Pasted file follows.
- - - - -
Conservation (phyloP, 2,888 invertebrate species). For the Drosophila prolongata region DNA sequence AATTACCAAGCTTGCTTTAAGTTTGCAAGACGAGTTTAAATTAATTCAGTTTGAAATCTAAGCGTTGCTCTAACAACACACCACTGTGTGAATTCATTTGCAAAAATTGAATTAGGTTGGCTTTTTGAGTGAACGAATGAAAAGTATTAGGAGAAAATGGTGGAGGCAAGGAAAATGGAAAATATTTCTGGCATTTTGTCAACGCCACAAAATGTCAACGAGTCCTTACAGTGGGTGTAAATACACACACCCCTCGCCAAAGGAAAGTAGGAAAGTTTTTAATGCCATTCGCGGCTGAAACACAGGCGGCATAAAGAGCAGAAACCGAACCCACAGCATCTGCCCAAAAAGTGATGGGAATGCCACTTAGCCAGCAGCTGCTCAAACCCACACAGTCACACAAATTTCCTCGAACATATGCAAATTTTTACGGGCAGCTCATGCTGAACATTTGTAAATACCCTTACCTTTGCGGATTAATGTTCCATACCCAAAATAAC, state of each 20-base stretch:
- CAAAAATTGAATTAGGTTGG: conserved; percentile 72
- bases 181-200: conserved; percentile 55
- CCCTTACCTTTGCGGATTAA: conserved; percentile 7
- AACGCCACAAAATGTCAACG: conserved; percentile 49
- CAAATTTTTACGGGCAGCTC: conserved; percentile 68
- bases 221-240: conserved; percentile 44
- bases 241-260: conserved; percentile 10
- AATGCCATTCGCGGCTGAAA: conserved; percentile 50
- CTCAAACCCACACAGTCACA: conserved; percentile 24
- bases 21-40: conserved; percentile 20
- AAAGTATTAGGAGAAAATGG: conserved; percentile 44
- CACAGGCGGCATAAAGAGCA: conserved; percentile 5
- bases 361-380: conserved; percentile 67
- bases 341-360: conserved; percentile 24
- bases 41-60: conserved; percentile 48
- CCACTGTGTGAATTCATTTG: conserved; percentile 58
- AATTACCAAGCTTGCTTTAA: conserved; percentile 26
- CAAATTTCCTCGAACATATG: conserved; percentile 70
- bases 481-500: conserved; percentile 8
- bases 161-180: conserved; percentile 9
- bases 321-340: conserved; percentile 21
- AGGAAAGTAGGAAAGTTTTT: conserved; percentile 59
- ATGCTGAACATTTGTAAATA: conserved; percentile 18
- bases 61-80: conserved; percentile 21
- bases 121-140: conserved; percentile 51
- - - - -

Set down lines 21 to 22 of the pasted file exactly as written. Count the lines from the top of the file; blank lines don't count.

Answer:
- bases 161-180: conserved; percentile 9
- bases 321-340: conserved; percentile 21